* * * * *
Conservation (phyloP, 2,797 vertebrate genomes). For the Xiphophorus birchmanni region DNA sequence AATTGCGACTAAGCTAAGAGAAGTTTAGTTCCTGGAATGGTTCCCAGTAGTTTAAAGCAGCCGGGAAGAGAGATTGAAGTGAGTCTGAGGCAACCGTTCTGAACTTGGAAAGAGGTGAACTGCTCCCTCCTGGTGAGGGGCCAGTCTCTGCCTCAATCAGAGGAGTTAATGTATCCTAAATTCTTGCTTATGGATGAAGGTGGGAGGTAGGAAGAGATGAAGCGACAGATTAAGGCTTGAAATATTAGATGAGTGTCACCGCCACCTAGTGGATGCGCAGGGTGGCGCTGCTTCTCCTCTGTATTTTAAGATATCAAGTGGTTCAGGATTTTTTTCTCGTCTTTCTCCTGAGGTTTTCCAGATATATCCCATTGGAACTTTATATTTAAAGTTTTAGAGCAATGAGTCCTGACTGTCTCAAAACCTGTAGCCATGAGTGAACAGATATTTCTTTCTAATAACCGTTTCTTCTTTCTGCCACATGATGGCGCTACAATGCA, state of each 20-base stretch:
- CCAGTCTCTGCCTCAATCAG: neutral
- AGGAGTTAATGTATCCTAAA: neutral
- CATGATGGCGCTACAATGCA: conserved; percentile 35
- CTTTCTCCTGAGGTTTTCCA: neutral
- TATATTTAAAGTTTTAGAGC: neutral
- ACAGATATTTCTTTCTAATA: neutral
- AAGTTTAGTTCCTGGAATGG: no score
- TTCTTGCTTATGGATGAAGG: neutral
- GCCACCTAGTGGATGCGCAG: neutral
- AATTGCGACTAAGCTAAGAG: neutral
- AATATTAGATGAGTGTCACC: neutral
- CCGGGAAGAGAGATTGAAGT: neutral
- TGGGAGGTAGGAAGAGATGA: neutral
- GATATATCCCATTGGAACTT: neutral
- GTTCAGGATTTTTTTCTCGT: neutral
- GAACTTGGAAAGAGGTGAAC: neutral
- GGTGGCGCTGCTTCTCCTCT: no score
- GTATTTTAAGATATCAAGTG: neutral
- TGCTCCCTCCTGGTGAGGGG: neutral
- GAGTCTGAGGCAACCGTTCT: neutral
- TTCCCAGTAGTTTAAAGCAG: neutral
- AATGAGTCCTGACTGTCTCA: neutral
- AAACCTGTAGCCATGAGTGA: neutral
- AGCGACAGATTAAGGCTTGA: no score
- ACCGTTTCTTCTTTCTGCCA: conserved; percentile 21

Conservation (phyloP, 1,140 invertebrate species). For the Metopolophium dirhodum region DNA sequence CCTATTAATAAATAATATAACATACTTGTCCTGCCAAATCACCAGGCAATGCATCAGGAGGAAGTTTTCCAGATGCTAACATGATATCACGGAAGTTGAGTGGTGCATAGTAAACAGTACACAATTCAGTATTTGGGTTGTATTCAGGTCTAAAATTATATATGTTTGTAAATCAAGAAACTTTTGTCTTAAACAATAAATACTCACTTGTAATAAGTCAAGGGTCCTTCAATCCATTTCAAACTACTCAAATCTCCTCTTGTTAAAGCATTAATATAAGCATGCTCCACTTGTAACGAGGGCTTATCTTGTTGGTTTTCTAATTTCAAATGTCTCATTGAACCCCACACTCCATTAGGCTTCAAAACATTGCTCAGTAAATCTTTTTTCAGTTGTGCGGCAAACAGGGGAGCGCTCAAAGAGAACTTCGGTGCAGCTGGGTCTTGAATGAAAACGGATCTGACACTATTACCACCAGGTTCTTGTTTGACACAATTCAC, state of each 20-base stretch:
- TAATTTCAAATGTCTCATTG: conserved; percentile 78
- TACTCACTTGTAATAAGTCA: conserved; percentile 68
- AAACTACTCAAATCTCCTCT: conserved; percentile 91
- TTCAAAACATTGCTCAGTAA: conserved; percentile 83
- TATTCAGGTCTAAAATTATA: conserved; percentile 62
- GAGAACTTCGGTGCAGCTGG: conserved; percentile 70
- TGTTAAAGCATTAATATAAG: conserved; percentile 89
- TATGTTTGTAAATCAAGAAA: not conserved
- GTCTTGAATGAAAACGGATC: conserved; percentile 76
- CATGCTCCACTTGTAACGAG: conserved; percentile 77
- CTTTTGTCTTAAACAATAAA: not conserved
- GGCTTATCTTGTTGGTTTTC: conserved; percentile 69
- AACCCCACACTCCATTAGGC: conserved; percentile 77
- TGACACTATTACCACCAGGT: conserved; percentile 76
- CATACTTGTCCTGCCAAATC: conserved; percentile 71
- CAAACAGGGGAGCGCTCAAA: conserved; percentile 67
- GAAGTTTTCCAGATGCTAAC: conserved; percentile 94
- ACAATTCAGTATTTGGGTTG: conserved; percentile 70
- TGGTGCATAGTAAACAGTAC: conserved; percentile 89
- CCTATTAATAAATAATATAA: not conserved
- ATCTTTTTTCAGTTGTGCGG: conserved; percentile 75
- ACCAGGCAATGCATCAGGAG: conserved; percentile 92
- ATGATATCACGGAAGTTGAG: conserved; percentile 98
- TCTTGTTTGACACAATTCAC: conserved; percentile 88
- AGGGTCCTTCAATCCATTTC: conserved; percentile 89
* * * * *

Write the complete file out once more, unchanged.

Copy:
Conservation (phyloP, 2,797 vertebrate genomes). For the Xiphophorus birchmanni region DNA sequence AATTGCGACTAAGCTAAGAGAAGTTTAGTTCCTGGAATGGTTCCCAGTAGTTTAAAGCAGCCGGGAAGAGAGATTGAAGTGAGTCTGAGGCAACCGTTCTGAACTTGGAAAGAGGTGAACTGCTCCCTCCTGGTGAGGGGCCAGTCTCTGCCTCAATCAGAGGAGTTAATGTATCCTAAATTCTTGCTTATGGATGAAGGTGGGAGGTAGGAAGAGATGAAGCGACAGATTAAGGCTTGAAATATTAGATGAGTGTCACCGCCACCTAGTGGATGCGCAGGGTGGCGCTGCTTCTCCTCTGTATTTTAAGATATCAAGTGGTTCAGGATTTTTTTCTCGTCTTTCTCCTGAGGTTTTCCAGATATATCCCATTGGAACTTTATATTTAAAGTTTTAGAGCAATGAGTCCTGACTGTCTCAAAACCTGTAGCCATGAGTGAACAGATATTTCTTTCTAATAACCGTTTCTTCTTTCTGCCACATGATGGCGCTACAATGCA, state of each 20-base stretch:
- CCAGTCTCTGCCTCAATCAG: neutral
- AGGAGTTAATGTATCCTAAA: neutral
- CATGATGGCGCTACAATGCA: conserved; percentile 35
- CTTTCTCCTGAGGTTTTCCA: neutral
- TATATTTAAAGTTTTAGAGC: neutral
- ACAGATATTTCTTTCTAATA: neutral
- AAGTTTAGTTCCTGGAATGG: no score
- TTCTTGCTTATGGATGAAGG: neutral
- GCCACCTAGTGGATGCGCAG: neutral
- AATTGCGACTAAGCTAAGAG: neutral
- AATATTAGATGAGTGTCACC: neutral
- CCGGGAAGAGAGATTGAAGT: neutral
- TGGGAGGTAGGAAGAGATGA: neutral
- GATATATCCCATTGGAACTT: neutral
- GTTCAGGATTTTTTTCTCGT: neutral
- GAACTTGGAAAGAGGTGAAC: neutral
- GGTGGCGCTGCTTCTCCTCT: no score
- GTATTTTAAGATATCAAGTG: neutral
- TGCTCCCTCCTGGTGAGGGG: neutral
- GAGTCTGAGGCAACCGTTCT: neutral
- TTCCCAGTAGTTTAAAGCAG: neutral
- AATGAGTCCTGACTGTCTCA: neutral
- AAACCTGTAGCCATGAGTGA: neutral
- AGCGACAGATTAAGGCTTGA: no score
- ACCGTTTCTTCTTTCTGCCA: conserved; percentile 21

Conservation (phyloP, 1,140 invertebrate species). For the Metopolophium dirhodum region DNA sequence CCTATTAATAAATAATATAACATACTTGTCCTGCCAAATCACCAGGCAATGCATCAGGAGGAAGTTTTCCAGATGCTAACATGATATCACGGAAGTTGAGTGGTGCATAGTAAACAGTACACAATTCAGTATTTGGGTTGTATTCAGGTCTAAAATTATATATGTTTGTAAATCAAGAAACTTTTGTCTTAAACAATAAATACTCACTTGTAATAAGTCAAGGGTCCTTCAATCCATTTCAAACTACTCAAATCTCCTCTTGTTAAAGCATTAATATAAGCATGCTCCACTTGTAACGAGGGCTTATCTTGTTGGTTTTCTAATTTCAAATGTCTCATTGAACCCCACACTCCATTAGGCTTCAAAACATTGCTCAGTAAATCTTTTTTCAGTTGTGCGGCAAACAGGGGAGCGCTCAAAGAGAACTTCGGTGCAGCTGGGTCTTGAATGAAAACGGATCTGACACTATTACCACCAGGTTCTTGTTTGACACAATTCAC, state of each 20-base stretch:
- TAATTTCAAATGTCTCATTG: conserved; percentile 78
- TACTCACTTGTAATAAGTCA: conserved; percentile 68
- AAACTACTCAAATCTCCTCT: conserved; percentile 91
- TTCAAAACATTGCTCAGTAA: conserved; percentile 83
- TATTCAGGTCTAAAATTATA: conserved; percentile 62
- GAGAACTTCGGTGCAGCTGG: conserved; percentile 70
- TGTTAAAGCATTAATATAAG: conserved; percentile 89
- TATGTTTGTAAATCAAGAAA: not conserved
- GTCTTGAATGAAAACGGATC: conserved; percentile 76
- CATGCTCCACTTGTAACGAG: conserved; percentile 77
- CTTTTGTCTTAAACAATAAA: not conserved
- GGCTTATCTTGTTGGTTTTC: conserved; percentile 69
- AACCCCACACTCCATTAGGC: conserved; percentile 77
- TGACACTATTACCACCAGGT: conserved; percentile 76
- CATACTTGTCCTGCCAAATC: conserved; percentile 71
- CAAACAGGGGAGCGCTCAAA: conserved; percentile 67
- GAAGTTTTCCAGATGCTAAC: conserved; percentile 94
- ACAATTCAGTATTTGGGTTG: conserved; percentile 70
- TGGTGCATAGTAAACAGTAC: conserved; percentile 89
- CCTATTAATAAATAATATAA: not conserved
- ATCTTTTTTCAGTTGTGCGG: conserved; percentile 75
- ACCAGGCAATGCATCAGGAG: conserved; percentile 92
- ATGATATCACGGAAGTTGAG: conserved; percentile 98
- TCTTGTTTGACACAATTCAC: conserved; percentile 88
- AGGGTCCTTCAATCCATTTC: conserved; percentile 89